Giant Brazilian Otter
Protected by the following WLT projects:
- Atlantic Rainforest, Brazil
- Chaco/Pantanal, Paraguay
- Misiones Rainforest Corridor, Argentina
- Ecuador Rainforests (Cerro Candelaria Reserve)
The Giant Brazilian Otter (sometimes called the Brazilian Otter) is the larger of the two subspecies of Giant Otter (1) and is part of the mustelid (Weasel) family (2). The Giant Brazilian Otter has a body length of 180cm (including tail) and weighs up to 34kg (2). Giant Brazilian Otters have dark brown, water repellent fur (3), with white patches on the chest, neck and throat that are unique to each individual (2, 4). They have short legs with webbed feet and a long powerful tail to propel them through the water (2, 3). Giant Brazilian Otters also have large eyes and long whiskers to help detect prey in the water (2), and nostrils and ears that close in the water (3).
Giant Brazilian Otters are highly social, living in family groups of between five and eight individuals (1) and, sometimes up to 20 (5). These family groups consist of a male and female, which mate for life, and offspring from previous years (1, 6). The female has up to five cubs in an underground burrow (1, 5), which stay with their parents until the birth of the next litter or even longer, usually leaving the parents when they are sexually mature at around two years old (5, 6).
Giant Brazilian Otters are diurnal (active during the day) and rest in their burrows at night (5). Feeding is variable depending on seasonal migrations of food supply (1). Giant Brazilian Otters are piscivores (prefer to eat fish), but when fish supplies are low they will also hunt crustaceans, small snakes and small caiman (1). Adult Giant Brazilian Otters can eat up 4kg of food a day (3, 6).
As part of their social behaviour, Giant Brazilian Otters clear large areas along the river bank for digging burrows and to create plenty of room for playing, grooming, hunting, and resting (1, 6). Communal toilets are placed along the perimeter of these cleared areas to mark territory, with parents defending their offspring and territory from intruders (1). So far, nine vocalisations of the Giant Brazilian Otter have been distinguished (6), including screams of excitement and coos made on close contact with family members (5).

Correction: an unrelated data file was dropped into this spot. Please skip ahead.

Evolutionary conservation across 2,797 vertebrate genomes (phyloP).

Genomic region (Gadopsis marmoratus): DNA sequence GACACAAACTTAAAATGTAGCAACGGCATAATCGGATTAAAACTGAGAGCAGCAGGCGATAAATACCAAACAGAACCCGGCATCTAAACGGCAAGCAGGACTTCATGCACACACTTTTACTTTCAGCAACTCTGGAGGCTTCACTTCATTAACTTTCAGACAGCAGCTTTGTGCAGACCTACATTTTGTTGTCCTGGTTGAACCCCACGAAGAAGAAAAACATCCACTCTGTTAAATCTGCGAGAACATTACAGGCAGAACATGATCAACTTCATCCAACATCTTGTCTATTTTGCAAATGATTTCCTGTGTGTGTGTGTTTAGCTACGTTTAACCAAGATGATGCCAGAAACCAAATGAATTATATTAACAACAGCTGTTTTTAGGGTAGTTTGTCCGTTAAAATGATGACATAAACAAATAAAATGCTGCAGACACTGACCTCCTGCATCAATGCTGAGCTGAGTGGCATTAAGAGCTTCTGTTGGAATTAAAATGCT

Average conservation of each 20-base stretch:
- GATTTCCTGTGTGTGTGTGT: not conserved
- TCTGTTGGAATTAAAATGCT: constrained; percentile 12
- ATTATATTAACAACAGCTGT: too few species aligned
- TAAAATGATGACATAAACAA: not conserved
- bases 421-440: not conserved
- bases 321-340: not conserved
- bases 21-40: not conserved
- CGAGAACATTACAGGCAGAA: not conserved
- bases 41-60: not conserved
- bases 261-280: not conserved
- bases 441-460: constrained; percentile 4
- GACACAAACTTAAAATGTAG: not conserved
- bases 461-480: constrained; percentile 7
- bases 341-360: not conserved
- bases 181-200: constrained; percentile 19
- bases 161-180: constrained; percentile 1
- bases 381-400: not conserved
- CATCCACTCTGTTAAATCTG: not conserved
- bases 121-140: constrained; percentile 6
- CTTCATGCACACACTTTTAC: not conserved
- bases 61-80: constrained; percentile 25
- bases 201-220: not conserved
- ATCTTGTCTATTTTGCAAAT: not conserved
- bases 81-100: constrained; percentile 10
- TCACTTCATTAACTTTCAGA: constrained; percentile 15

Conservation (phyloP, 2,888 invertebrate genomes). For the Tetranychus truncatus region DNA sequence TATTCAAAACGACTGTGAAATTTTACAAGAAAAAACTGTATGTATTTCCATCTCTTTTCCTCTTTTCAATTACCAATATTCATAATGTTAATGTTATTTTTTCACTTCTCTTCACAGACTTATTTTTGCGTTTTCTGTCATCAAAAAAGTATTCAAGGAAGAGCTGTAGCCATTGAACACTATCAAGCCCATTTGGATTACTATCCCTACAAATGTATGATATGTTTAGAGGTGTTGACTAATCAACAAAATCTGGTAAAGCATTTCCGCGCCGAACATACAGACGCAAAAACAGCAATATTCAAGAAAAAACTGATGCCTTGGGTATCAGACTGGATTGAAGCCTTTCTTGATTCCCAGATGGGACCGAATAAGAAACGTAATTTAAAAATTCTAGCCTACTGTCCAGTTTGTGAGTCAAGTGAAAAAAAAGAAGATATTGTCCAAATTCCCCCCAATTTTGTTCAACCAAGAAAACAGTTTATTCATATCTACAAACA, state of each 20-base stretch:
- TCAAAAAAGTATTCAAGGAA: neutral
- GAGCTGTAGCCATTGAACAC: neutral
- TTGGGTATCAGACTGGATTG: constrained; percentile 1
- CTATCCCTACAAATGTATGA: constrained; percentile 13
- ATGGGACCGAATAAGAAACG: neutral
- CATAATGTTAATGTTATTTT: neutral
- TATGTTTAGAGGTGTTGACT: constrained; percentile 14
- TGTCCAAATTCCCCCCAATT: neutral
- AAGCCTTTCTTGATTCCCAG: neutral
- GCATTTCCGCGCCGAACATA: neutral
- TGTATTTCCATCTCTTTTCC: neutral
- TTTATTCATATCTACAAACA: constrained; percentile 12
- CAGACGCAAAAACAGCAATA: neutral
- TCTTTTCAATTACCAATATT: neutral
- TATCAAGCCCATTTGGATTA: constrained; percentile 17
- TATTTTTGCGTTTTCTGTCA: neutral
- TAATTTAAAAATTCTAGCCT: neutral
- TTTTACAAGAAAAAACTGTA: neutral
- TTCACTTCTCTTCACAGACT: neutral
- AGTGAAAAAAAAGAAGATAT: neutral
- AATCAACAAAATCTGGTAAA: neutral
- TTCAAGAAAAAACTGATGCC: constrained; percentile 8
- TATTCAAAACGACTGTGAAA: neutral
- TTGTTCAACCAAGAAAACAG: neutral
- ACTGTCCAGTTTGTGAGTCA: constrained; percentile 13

The Giant Brazilian Otter is found in South America in the Amazon and Orinoco basins from Venezuela to Paraguay and South Brazil (1, 5). Giant Brazilian Otter populations in Uruguay and Argentina are thought to be extinct (1, 5).
They inhabit slow moving rivers in forests, swamps and marshes, preferring clear water with gentle sloping banks and over hanging vegetation (1, 5). They are also found in lakes and reservoirs (5).
Threats and Conservation
It is estimated that between 1,000 and 5,000 Giant Brazilian Otters remain in the wild (1, 5). Giant Brazilian Otters are protected throughout their distribution, but still suffer many threats (1). The Giant Brazilian Otter has very few predators although cubs may be eaten by caiman and jaguars. Humans are the largest threat and hunt Giant Brazilian Otters illegally for their fur and meat, or capture them alive for the pet trade (1, 4, 5). Gold mines also negatively impact Giant Brazilian Otters, as mercury, used in the gold mining process, contaminates waterways and their food sources (1, 7). Meanwhile overfishing reduces the fish that Giant Brazilian Otters prey on (1). Giant Brazilian Otters are also particularly vulnerable exotic diseases (1, 5).
It is thought that habitat destruction followed by humans moving into their habitat, has the potential to reduce Giant Brazilian Otter population by 50 per cent over the next 20 years (5).
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1. IUCN Red List for Pteronura brasiliensis Accessed on 08 January 2013
2. Giant Otter (WWF Giant Otter Page) Accessed on 08 January 2013
3. Giant River Otter (National Geographic Giant River Otter Page) Accessed on 08 January 2013
4. Giant Otter (Pteronura brasiliensis) (ARKive Giant Otter Page) Accessed on 08 January 2013
5. Wilson, DE, and Mittermeier, RA, 2009, Handbook of The Mammals of The World, Volume 1 Carnivores, Lynx Editions, Barcelona, page 641
6. Giant Otter (WAZA Giant Otter Page) Accessed on 08 January 2013
7. Zelda van der Waal, 2012, Giant Otter (Pteronura brasiliensis) National Assessment, Conservation status of Pteronura brasiliensis in Guyana Accessed on 08 January 2013